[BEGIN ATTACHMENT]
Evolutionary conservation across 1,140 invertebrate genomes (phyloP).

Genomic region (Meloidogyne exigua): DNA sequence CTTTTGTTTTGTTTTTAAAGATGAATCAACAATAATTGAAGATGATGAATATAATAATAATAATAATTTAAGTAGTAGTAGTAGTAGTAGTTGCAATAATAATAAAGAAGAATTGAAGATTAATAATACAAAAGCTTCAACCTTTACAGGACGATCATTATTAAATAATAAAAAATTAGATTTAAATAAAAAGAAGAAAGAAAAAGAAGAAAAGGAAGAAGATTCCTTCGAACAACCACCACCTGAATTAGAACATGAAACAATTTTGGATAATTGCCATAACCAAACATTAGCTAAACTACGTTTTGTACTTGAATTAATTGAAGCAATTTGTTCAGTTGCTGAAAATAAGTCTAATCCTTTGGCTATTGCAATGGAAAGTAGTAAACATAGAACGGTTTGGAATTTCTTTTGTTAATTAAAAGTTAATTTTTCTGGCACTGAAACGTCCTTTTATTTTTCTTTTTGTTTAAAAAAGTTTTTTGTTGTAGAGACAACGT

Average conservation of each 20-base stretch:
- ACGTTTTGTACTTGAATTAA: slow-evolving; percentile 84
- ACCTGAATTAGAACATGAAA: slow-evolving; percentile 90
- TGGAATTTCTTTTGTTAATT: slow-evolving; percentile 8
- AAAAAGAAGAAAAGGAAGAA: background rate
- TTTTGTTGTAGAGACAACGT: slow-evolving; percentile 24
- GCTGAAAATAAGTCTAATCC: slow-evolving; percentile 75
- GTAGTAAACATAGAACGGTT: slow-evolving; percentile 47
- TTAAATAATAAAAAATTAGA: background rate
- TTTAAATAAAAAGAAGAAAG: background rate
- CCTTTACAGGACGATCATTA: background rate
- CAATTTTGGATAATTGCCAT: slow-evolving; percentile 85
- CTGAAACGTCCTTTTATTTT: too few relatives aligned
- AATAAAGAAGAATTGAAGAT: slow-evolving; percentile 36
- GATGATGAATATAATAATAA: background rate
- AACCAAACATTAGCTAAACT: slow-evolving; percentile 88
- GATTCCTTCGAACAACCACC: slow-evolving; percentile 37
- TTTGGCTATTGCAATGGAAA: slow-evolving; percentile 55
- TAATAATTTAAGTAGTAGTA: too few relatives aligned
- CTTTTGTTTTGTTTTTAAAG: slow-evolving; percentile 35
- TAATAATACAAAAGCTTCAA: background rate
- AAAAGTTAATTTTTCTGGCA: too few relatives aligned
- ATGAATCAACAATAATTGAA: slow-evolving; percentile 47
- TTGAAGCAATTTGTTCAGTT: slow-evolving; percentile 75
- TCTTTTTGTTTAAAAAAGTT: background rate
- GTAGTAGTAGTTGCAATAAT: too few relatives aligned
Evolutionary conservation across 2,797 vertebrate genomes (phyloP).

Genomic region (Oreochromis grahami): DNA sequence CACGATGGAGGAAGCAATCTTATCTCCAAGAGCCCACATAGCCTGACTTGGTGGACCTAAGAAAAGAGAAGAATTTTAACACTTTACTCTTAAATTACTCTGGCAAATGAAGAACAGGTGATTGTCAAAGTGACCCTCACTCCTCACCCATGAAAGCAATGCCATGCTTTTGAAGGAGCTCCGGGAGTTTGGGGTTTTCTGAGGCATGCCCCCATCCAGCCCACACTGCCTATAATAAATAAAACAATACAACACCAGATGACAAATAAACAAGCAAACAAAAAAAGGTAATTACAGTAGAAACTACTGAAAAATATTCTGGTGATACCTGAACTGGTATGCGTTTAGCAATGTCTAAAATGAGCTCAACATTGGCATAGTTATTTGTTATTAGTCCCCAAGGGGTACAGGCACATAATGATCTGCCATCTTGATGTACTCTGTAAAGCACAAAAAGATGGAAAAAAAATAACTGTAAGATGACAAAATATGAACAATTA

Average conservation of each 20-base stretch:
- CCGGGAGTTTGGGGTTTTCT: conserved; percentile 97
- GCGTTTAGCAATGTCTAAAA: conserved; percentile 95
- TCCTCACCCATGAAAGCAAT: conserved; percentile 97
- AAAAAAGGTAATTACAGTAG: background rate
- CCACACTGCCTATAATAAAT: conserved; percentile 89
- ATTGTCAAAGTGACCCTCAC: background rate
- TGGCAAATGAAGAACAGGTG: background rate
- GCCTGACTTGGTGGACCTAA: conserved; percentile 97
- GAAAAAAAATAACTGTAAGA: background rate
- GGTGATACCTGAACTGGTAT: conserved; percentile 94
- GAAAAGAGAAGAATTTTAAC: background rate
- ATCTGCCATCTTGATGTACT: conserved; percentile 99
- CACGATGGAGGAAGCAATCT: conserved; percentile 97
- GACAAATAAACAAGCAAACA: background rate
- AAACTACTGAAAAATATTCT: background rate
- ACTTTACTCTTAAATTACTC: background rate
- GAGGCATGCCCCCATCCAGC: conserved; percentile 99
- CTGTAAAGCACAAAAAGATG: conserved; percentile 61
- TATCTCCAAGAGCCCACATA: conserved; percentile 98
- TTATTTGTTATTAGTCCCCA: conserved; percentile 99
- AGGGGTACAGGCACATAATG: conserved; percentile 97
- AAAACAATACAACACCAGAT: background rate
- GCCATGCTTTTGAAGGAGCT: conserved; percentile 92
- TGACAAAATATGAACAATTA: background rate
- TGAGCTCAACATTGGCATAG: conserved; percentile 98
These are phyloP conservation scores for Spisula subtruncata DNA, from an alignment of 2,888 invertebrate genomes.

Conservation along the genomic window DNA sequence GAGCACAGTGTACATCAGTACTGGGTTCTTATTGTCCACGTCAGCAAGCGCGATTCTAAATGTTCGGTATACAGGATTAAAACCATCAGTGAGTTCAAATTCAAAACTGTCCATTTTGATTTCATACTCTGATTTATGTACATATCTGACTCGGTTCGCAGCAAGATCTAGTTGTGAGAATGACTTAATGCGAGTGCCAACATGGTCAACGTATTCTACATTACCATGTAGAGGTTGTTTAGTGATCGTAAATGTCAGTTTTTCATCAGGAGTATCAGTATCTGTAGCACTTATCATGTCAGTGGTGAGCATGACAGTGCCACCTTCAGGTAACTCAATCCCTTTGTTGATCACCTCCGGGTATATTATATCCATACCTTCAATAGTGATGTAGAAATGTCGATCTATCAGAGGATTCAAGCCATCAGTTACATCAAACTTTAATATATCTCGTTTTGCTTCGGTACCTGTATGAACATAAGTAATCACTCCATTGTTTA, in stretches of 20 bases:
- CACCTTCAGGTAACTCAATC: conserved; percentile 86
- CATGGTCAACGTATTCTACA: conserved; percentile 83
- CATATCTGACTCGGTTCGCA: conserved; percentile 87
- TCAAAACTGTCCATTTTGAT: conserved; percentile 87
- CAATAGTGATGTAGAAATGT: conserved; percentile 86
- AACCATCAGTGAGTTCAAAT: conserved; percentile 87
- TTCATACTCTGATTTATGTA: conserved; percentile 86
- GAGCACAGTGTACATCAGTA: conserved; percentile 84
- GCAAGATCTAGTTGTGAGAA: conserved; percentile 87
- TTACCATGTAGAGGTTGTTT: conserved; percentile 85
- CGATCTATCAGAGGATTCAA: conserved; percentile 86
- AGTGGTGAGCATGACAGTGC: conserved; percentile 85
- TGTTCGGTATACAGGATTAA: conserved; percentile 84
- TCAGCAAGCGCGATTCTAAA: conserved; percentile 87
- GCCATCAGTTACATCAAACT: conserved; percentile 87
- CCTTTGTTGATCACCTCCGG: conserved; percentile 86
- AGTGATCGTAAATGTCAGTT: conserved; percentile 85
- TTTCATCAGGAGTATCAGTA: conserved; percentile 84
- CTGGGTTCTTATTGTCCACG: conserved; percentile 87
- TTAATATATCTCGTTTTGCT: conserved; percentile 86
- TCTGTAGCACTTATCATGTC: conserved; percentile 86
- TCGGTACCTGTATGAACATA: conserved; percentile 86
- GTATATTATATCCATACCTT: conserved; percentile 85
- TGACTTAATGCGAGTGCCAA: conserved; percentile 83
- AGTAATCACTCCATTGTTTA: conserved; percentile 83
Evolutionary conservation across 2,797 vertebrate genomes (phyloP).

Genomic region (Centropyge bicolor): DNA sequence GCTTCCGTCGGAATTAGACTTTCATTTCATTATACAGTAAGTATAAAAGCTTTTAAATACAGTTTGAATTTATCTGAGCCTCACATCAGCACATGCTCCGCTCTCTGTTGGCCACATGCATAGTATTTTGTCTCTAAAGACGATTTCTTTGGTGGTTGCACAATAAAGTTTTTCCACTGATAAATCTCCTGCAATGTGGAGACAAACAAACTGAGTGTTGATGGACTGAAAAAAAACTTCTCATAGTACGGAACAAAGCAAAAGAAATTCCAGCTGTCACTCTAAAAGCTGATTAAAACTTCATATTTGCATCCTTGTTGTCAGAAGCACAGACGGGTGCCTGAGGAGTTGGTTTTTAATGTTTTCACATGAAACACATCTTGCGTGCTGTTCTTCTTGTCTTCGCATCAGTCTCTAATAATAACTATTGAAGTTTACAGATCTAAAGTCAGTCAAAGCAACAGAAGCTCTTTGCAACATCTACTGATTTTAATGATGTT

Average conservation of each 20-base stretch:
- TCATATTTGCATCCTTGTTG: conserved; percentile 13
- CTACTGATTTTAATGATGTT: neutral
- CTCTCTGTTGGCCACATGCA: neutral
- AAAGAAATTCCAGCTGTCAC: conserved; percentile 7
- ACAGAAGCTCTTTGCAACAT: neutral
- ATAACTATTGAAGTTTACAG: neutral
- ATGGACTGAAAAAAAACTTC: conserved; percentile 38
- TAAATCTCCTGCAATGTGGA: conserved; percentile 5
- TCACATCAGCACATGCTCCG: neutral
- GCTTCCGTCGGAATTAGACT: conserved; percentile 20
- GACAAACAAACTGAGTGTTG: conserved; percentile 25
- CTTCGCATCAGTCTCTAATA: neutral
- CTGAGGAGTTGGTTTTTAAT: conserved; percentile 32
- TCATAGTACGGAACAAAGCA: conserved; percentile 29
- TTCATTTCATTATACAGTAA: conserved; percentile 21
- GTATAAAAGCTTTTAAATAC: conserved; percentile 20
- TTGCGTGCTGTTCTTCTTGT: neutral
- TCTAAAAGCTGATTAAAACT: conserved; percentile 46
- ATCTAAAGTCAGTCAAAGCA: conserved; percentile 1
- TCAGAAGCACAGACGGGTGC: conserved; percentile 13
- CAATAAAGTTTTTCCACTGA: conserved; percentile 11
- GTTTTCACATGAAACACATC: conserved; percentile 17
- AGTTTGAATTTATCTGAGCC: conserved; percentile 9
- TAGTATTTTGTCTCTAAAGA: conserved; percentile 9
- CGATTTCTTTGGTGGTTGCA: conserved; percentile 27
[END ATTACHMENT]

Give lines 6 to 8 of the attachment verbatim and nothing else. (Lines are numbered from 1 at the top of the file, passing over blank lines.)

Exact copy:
- TGGAATTTCTTTTGTTAATT: slow-evolving; percentile 8
- AAAAAGAAGAAAAGGAAGAA: background rate
- TTTTGTTGTAGAGACAACGT: slow-evolving; percentile 24